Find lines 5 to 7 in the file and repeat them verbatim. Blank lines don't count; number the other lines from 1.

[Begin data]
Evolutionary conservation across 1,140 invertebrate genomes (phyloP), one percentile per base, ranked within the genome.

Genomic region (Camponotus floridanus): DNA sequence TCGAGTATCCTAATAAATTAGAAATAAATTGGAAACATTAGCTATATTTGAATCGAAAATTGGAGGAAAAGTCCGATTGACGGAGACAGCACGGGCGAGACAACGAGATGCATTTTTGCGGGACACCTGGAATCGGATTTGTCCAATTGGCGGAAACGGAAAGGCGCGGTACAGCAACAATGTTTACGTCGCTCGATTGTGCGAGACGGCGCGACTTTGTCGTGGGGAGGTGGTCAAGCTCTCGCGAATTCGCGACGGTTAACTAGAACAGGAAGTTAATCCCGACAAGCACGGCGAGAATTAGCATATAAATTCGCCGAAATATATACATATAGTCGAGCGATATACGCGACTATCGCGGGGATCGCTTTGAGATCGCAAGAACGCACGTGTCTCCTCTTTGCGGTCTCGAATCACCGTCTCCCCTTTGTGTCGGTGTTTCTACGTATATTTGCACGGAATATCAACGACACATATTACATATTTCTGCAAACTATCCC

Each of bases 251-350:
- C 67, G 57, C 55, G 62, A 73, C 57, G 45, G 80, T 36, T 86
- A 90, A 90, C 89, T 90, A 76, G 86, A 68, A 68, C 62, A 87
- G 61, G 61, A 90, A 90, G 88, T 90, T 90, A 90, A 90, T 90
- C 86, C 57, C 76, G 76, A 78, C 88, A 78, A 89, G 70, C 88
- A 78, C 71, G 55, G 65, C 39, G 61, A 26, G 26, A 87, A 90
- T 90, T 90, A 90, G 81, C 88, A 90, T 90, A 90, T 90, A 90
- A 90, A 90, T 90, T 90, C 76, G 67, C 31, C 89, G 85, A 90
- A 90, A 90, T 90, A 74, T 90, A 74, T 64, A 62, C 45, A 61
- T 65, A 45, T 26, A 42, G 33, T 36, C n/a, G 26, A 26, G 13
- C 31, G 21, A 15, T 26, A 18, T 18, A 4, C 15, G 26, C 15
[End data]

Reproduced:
- A 90, A 90, C 89, T 90, A 76, G 86, A 68, A 68, C 62, A 87
- G 61, G 61, A 90, A 90, G 88, T 90, T 90, A 90, A 90, T 90
- C 86, C 57, C 76, G 76, A 78, C 88, A 78, A 89, G 70, C 88